Lewis Sperry Chafer

Theology Thursday - Atonement and the Holy Spirit

In this excerpt from his systematic theology text, Lewis Chafer explains that the cross is not the only saving instrument God employs to redeem His people. He argues against limited redemption partially on this basis:1

It is one of the points most depended upon by the limited redemptionists to claim that redemption, if wrought at all, necessitates the salvation of those thus favored. According to this view, if the redemption price is paid by Christ it must be exagoradzo or apolutrosis, rather than agoradzo, in every instance.

It is confidently held by all Calvinists that the elect will, in God’s time and way, every one, be saved, and that the unregenerate believe only as they are enabled by the Spirit of God; but the question here is whether the sacrifice of Christ is the only divine instrumentality whereby God actually saves the elect, or whether that sacrifice is a divine work, finished, indeed, with regard to its scope and purpose, which renders all men savable, but one applied in sovereign grace by the Word of God and the Holy Spirit only when the individual believes.

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The Roots of Easy-Believism

ChaferDiscuss this article.

In 1900, a 29-year-old man entered the ministry as a Presbyterian pastor. From 1914 until 1924, he traveled as a popular Bible lecturer. In 1924, this man founded Dallas Theological Seminary (DTS) where he served as president until his death in 1952. His eight-volume Systematic Theology was published in 1948 as the first dispensational, premillenial systematic theology. His name is Dr. Lewis Sperry Chafer.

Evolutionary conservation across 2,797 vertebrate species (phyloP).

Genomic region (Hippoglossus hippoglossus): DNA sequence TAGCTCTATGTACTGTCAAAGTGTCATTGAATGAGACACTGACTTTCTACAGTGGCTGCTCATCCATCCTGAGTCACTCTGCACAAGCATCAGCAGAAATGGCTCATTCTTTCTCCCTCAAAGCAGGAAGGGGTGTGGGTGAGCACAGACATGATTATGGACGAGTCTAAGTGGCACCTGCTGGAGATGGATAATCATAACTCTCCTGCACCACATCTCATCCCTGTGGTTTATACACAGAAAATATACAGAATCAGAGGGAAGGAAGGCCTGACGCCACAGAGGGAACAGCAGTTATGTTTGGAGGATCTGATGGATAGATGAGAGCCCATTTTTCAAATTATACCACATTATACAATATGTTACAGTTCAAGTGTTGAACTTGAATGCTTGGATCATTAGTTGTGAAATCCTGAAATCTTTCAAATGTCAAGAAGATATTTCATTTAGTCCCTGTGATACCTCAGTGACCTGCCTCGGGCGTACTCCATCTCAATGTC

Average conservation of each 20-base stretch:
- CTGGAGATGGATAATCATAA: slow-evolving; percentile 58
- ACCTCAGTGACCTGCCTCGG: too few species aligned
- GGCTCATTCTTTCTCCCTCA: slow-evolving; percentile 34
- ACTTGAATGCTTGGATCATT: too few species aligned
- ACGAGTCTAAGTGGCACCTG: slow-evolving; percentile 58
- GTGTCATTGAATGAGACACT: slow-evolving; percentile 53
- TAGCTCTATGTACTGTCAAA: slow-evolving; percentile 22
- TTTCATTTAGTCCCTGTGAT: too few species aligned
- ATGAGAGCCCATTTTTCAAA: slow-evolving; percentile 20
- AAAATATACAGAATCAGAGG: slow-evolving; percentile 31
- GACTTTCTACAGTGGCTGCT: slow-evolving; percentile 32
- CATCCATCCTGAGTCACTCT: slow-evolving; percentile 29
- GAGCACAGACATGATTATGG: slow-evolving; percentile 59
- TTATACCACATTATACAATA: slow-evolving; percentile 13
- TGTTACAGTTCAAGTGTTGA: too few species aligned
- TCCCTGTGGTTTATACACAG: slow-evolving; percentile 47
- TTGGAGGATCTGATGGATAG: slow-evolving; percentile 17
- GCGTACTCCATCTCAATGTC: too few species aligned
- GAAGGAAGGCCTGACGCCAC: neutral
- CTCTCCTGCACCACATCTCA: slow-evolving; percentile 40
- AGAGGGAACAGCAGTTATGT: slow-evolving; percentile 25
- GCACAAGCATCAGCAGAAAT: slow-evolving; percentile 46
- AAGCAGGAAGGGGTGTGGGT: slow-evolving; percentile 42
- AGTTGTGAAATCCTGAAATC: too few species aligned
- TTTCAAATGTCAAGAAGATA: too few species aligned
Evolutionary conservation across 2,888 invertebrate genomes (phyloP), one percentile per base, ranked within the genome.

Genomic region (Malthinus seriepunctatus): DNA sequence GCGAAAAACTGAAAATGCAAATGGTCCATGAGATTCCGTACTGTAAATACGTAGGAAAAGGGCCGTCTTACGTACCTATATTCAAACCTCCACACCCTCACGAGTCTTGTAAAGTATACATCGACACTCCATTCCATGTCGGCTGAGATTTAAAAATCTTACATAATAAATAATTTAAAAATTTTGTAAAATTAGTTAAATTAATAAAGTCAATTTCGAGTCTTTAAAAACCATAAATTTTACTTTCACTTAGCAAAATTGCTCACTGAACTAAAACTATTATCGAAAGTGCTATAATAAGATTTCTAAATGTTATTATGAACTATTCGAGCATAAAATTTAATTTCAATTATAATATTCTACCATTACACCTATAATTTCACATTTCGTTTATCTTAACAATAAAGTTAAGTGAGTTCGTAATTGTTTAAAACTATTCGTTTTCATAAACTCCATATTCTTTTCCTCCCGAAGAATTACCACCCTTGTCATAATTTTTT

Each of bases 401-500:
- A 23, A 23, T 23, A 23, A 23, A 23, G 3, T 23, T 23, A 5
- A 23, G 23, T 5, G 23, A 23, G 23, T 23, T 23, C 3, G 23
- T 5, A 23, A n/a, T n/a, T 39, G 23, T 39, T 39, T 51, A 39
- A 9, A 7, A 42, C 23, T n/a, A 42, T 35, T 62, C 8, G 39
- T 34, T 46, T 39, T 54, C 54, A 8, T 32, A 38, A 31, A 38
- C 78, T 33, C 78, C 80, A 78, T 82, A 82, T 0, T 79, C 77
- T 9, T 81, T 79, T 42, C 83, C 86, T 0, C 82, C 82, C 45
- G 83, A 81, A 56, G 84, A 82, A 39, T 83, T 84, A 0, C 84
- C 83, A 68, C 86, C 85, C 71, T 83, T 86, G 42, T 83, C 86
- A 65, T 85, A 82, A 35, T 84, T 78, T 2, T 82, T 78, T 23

Chafer and others associated with DTS are the chief proponents of so-called easy-believism. Easy-believism teaches conversion through faith alone. It denies that repentance and surrender to Christ are components of salvation. Christian scholars associated with DTS such as John Walvoord, J. Dwight Pentecost, Merrill Unger, Howard Hendricks, Haddon Robinson, Zane Hodges, Charles Ryrie, etc., have promoted this doctrine within Evangelicalism. Evangelical leaders read these men’s writings and use them in their Bible schools and churches.

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